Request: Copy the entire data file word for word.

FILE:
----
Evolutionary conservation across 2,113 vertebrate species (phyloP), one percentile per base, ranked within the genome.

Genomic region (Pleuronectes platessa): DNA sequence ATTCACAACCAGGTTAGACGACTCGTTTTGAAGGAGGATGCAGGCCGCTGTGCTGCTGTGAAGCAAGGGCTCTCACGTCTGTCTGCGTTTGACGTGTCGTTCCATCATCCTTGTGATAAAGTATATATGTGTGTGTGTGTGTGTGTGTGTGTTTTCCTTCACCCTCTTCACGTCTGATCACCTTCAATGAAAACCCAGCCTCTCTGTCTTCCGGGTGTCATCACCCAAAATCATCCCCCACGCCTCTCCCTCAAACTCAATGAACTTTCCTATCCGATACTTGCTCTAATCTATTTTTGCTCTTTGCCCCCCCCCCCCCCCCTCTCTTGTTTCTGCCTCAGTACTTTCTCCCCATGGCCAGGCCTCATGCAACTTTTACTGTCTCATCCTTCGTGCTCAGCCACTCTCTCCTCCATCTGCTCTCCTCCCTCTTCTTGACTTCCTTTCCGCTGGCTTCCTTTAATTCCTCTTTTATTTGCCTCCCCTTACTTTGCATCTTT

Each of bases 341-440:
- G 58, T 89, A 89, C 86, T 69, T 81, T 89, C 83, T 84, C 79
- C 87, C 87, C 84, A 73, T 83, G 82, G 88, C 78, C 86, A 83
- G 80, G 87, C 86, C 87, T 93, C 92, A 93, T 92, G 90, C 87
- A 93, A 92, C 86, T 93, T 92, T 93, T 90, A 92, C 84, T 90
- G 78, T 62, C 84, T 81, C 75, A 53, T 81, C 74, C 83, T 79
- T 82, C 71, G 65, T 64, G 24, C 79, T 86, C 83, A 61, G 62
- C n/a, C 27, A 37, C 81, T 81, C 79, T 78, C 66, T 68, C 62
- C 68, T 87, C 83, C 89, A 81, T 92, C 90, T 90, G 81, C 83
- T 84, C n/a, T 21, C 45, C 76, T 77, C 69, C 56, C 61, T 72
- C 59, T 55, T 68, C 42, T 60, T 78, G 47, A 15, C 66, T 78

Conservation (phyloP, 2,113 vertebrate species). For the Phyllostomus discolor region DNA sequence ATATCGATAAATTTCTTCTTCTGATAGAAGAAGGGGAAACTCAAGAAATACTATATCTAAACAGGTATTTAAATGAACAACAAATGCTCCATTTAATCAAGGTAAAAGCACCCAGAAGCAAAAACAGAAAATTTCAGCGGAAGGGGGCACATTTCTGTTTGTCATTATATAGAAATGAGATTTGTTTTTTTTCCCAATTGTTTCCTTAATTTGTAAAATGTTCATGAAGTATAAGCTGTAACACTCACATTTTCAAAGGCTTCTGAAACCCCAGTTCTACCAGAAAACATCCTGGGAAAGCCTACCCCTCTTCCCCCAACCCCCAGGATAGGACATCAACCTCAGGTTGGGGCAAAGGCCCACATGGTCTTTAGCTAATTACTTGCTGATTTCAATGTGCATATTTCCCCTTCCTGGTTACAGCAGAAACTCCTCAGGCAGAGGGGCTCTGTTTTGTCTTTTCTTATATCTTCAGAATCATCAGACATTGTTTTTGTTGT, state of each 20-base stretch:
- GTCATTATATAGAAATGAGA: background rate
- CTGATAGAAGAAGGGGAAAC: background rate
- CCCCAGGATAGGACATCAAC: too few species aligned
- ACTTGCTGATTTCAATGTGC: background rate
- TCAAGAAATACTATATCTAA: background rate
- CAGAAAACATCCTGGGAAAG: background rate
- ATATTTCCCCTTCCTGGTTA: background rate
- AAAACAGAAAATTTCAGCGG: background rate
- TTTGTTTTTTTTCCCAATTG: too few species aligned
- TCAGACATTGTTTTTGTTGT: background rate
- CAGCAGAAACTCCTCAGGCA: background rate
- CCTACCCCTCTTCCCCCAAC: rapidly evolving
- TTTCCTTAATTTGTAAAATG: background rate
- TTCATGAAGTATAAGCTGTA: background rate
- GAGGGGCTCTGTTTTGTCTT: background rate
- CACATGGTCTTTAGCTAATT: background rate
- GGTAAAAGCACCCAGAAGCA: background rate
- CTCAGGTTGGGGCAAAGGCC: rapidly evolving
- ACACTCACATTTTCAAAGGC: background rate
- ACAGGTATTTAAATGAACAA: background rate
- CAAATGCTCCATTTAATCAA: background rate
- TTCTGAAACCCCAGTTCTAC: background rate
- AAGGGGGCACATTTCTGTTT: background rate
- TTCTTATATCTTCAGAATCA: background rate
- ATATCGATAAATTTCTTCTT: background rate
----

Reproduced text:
Evolutionary conservation across 2,113 vertebrate species (phyloP), one percentile per base, ranked within the genome.

Genomic region (Pleuronectes platessa): DNA sequence ATTCACAACCAGGTTAGACGACTCGTTTTGAAGGAGGATGCAGGCCGCTGTGCTGCTGTGAAGCAAGGGCTCTCACGTCTGTCTGCGTTTGACGTGTCGTTCCATCATCCTTGTGATAAAGTATATATGTGTGTGTGTGTGTGTGTGTGTGTTTTCCTTCACCCTCTTCACGTCTGATCACCTTCAATGAAAACCCAGCCTCTCTGTCTTCCGGGTGTCATCACCCAAAATCATCCCCCACGCCTCTCCCTCAAACTCAATGAACTTTCCTATCCGATACTTGCTCTAATCTATTTTTGCTCTTTGCCCCCCCCCCCCCCCCTCTCTTGTTTCTGCCTCAGTACTTTCTCCCCATGGCCAGGCCTCATGCAACTTTTACTGTCTCATCCTTCGTGCTCAGCCACTCTCTCCTCCATCTGCTCTCCTCCCTCTTCTTGACTTCCTTTCCGCTGGCTTCCTTTAATTCCTCTTTTATTTGCCTCCCCTTACTTTGCATCTTT

Each of bases 341-440:
- G 58, T 89, A 89, C 86, T 69, T 81, T 89, C 83, T 84, C 79
- C 87, C 87, C 84, A 73, T 83, G 82, G 88, C 78, C 86, A 83
- G 80, G 87, C 86, C 87, T 93, C 92, A 93, T 92, G 90, C 87
- A 93, A 92, C 86, T 93, T 92, T 93, T 90, A 92, C 84, T 90
- G 78, T 62, C 84, T 81, C 75, A 53, T 81, C 74, C 83, T 79
- T 82, C 71, G 65, T 64, G 24, C 79, T 86, C 83, A 61, G 62
- C n/a, C 27, A 37, C 81, T 81, C 79, T 78, C 66, T 68, C 62
- C 68, T 87, C 83, C 89, A 81, T 92, C 90, T 90, G 81, C 83
- T 84, C n/a, T 21, C 45, C 76, T 77, C 69, C 56, C 61, T 72
- C 59, T 55, T 68, C 42, T 60, T 78, G 47, A 15, C 66, T 78

Conservation (phyloP, 2,113 vertebrate species). For the Phyllostomus discolor region DNA sequence ATATCGATAAATTTCTTCTTCTGATAGAAGAAGGGGAAACTCAAGAAATACTATATCTAAACAGGTATTTAAATGAACAACAAATGCTCCATTTAATCAAGGTAAAAGCACCCAGAAGCAAAAACAGAAAATTTCAGCGGAAGGGGGCACATTTCTGTTTGTCATTATATAGAAATGAGATTTGTTTTTTTTCCCAATTGTTTCCTTAATTTGTAAAATGTTCATGAAGTATAAGCTGTAACACTCACATTTTCAAAGGCTTCTGAAACCCCAGTTCTACCAGAAAACATCCTGGGAAAGCCTACCCCTCTTCCCCCAACCCCCAGGATAGGACATCAACCTCAGGTTGGGGCAAAGGCCCACATGGTCTTTAGCTAATTACTTGCTGATTTCAATGTGCATATTTCCCCTTCCTGGTTACAGCAGAAACTCCTCAGGCAGAGGGGCTCTGTTTTGTCTTTTCTTATATCTTCAGAATCATCAGACATTGTTTTTGTTGT, state of each 20-base stretch:
- GTCATTATATAGAAATGAGA: background rate
- CTGATAGAAGAAGGGGAAAC: background rate
- CCCCAGGATAGGACATCAAC: too few species aligned
- ACTTGCTGATTTCAATGTGC: background rate
- TCAAGAAATACTATATCTAA: background rate
- CAGAAAACATCCTGGGAAAG: background rate
- ATATTTCCCCTTCCTGGTTA: background rate
- AAAACAGAAAATTTCAGCGG: background rate
- TTTGTTTTTTTTCCCAATTG: too few species aligned
- TCAGACATTGTTTTTGTTGT: background rate
- CAGCAGAAACTCCTCAGGCA: background rate
- CCTACCCCTCTTCCCCCAAC: rapidly evolving
- TTTCCTTAATTTGTAAAATG: background rate
- TTCATGAAGTATAAGCTGTA: background rate
- GAGGGGCTCTGTTTTGTCTT: background rate
- CACATGGTCTTTAGCTAATT: background rate
- GGTAAAAGCACCCAGAAGCA: background rate
- CTCAGGTTGGGGCAAAGGCC: rapidly evolving
- ACACTCACATTTTCAAAGGC: background rate
- ACAGGTATTTAAATGAACAA: background rate
- CAAATGCTCCATTTAATCAA: background rate
- TTCTGAAACCCCAGTTCTAC: background rate
- AAGGGGGCACATTTCTGTTT: background rate
- TTCTTATATCTTCAGAATCA: background rate
- ATATCGATAAATTTCTTCTT: background rate